Puillandre, Nicolas, Meyer, Christopher P., Bouchet, Philippe, Olivera, Baldomero M., 2011, Genetic divergence and geographical variation in the deep-water Conus orbignyi complex (Mollusca: Conoidea): Diversity in the Conus orbignyi complex, Zoologica Scripta, 40, 4, 350-363
doi: 10.1111/j.1463-6409.2011.00478.x Résumé [+] [-]The cone snails (family Conidae) are a hyperdiverse lineage of venomous gastropods. Two standard markers, COI and ITS2, were used to define six genetically divergent groups within a subclade of Conidae that includes Conus orbignyi; each of these was then evaluated based on their shell morphology. We conclude that three forms, previously regarded as subspecies of C. orbignyi are distinct species, now recognized as C. orbignyi, C. elokismenos and C. coriolisi. In addition, three additional species (C. pseudorbignyi, C. joliveti and C. comatosa) belong to this clade. Some of the proposed species (e. g. C. elokismenos) are possibly in turn complexes comprising multiple species. Groups such as Conidae illustrate the challenges generally faced in species delimitation in biodiverse lineages. In the case of C. orbignyi complex, they are not only definable, genetically divergent lineages, but also considerable geographical variation within each group. Our study suggests that an intensive analysis of multiple specimens within a single locality helps to minimize the confounding effects of geographical variation and can be a useful starting point for circumscribing different species within such a confusing complex.
Puillandre, Nicolas, Kantor, Yuri I., Sysoev, Alexander V., Couloux, Arnaud, Meyer, Christopher P., Rawlings, T., Todd, J. A., Bouchet, Philippe, 2011, The dragon tamed? A molecular phylogeny of the Conoidea (Gastropoda), Journal of Molluscan Studies, 77, 3, 259-272
doi: 10.1093/mollus/eyr015 Résumé [+] [-]The superfamily Conoidea constitutes one of the most diverse and taxonomically challenging groups among marine molluscs. Classifications based on shell or radular characters are highly contradictory and disputed. Whereas the monophyly of the Conidae and Terebridae has not been challenged, the other constituents of the superfamily are placed in a 'trash' group, the turrids, the non-monophyly of which has been demonstrated by anatomical and molecular evidence. We present here a new molecular phylogeny based on a total of 102 conoidean genera (87 'turrids', 5 cones and 10 terebrids) and three mitochondrial genes [cytochrome oxidase I (COI), 12S rRNA and 16S rRNA]. The resulting tree recognizes 14 clades. When the Conidae (Conus s.l.) and Terebridae are ranked as families for consistency of usage, the 'turrids' must be split into 12 families of comparable rank. A new genus-level classification of the Conoidea is published in an accompanying paper.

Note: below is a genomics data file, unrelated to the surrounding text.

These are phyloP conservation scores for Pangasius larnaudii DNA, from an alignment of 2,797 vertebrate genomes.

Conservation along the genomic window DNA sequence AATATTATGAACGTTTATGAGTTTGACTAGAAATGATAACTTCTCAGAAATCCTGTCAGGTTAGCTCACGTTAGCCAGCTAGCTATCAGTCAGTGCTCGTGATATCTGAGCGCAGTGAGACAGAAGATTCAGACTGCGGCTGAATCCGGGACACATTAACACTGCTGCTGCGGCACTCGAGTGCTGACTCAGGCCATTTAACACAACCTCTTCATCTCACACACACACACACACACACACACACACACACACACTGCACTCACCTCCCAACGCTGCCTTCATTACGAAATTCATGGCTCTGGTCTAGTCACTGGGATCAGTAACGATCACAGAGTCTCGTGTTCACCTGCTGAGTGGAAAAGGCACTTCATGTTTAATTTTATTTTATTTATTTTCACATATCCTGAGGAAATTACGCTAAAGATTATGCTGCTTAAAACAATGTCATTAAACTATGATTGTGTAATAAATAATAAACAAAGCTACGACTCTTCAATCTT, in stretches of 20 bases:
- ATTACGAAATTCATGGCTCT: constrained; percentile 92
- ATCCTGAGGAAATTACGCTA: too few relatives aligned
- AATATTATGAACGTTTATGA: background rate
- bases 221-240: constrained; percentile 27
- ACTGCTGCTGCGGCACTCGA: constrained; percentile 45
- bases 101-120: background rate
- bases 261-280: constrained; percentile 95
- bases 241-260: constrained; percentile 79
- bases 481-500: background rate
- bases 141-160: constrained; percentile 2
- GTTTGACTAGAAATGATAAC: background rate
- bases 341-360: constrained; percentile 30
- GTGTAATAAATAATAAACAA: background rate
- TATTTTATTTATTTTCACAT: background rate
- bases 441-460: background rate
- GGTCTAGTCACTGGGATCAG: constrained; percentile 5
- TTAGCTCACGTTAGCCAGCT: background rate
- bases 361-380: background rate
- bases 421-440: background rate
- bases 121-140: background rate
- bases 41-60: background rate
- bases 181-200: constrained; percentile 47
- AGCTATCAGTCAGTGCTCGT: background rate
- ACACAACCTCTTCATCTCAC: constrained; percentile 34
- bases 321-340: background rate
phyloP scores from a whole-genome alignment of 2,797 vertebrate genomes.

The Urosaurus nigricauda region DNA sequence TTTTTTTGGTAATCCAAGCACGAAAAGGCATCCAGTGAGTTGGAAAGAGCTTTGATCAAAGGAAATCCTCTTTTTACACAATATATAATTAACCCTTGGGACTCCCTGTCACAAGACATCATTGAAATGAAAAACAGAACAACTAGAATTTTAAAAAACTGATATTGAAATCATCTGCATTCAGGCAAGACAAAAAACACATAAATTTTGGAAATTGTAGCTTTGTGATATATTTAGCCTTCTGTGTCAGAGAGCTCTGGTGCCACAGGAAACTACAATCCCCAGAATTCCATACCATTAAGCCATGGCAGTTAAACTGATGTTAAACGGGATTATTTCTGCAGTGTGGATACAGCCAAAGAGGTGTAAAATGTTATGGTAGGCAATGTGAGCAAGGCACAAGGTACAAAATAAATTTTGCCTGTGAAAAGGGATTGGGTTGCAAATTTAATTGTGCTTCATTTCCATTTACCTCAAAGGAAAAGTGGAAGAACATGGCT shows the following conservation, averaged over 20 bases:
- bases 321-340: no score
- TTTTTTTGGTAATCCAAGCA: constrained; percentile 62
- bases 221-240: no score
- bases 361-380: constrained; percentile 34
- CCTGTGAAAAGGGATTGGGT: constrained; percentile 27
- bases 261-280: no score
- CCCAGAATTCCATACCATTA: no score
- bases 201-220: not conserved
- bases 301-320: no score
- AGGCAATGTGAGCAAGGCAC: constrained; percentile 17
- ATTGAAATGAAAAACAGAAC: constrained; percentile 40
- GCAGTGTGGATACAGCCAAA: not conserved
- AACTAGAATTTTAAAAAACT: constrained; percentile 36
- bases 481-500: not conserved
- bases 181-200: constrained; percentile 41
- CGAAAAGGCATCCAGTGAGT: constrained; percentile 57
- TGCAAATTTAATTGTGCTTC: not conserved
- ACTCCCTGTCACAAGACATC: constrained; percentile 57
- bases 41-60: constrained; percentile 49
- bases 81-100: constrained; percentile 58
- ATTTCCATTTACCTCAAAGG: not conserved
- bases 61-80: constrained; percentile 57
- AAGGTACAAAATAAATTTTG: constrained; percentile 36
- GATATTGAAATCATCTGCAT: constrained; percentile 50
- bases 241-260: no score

Castelin, Magalie, Puillandre, Nicolas, Kantor, Yuri, Modica, Maria Vittoria, Terryn, Yves, Cruaud, Corinne, Bouchet, Philippe, Holford, Mandë, 2012, Macroevolution of venom apparatus innovations in auger snails (Gastropoda; Conoidea; Terebridae), Molecular Phylogenetics and Evolution, 64, 1, 21-44
doi: 10.1016/j.ympev.2012.03.001 Résumé [+] [-]The Terebridae are a diverse family of tropical and subtropical marine, gastropods that use a complex and modular venom apparatus to produce toxins that capture polychaete and enteropneust preys. The complexity of the terebrid venom apparatus suggests that venom apparatus development in the Terebridae could be linked to the diversification of the group and can be analyzed within a molecular phylogenetic scaffold to better understand terebrid evolution. Presented here is a molecular phylogeny of 89 terebrid species belonging to 12 of the 15 currently accepted genera, based on Bayesian inference and Maximum Likelihood analyses of amplicons of 3 mitochondrial (COI, 165 and 12S) and one nuclear (28S) genes. The evolution of the anatomy of the terebrid venom apparatus was assessed by mapping traits of six related characters: proboscis, venom gland, odontophore, accessory proboscis structure, radula, and salivary glands. A novel result concerning terebrid phylogeny was the discovery of a previously unrecognized lineage, which includes species of Euterebra and Duplicaria. The non-monophyly of most terebrid genera analyzed indicates that the current genus-level classification of the group is plagued with homoplasy and requires further taxonomic investigations. Foregut anatomy in the family Terebridae reveals an inordinate diversity of features that covers the range of variability within the entire superfamily Conoidea, and that hypodermic radulae have likely evolved independently on at least three occasions. These findings illustrate that terebrid venom apparatus evolution is not perfunctory, and involves independent and numerous changes of central features in the foregut anatomy. The multiple emergence of hypodermic marginal radular teeth in terebrids are presumably associated with variable functionalities, suggesting that terebrids have adapted to dietary changes that may have resulted from predator-prey relationships. The anatomical and phylogenetic results presented serve as a starting point to advance investigations about the role of predator-prey interactions in the diversification of the Terebridae and the impact on their peptide toxins, which are promising bioactive compounds for biomedical research and therapeutic drug development. (c) 2012 Elsevier Inc. All rights reserved.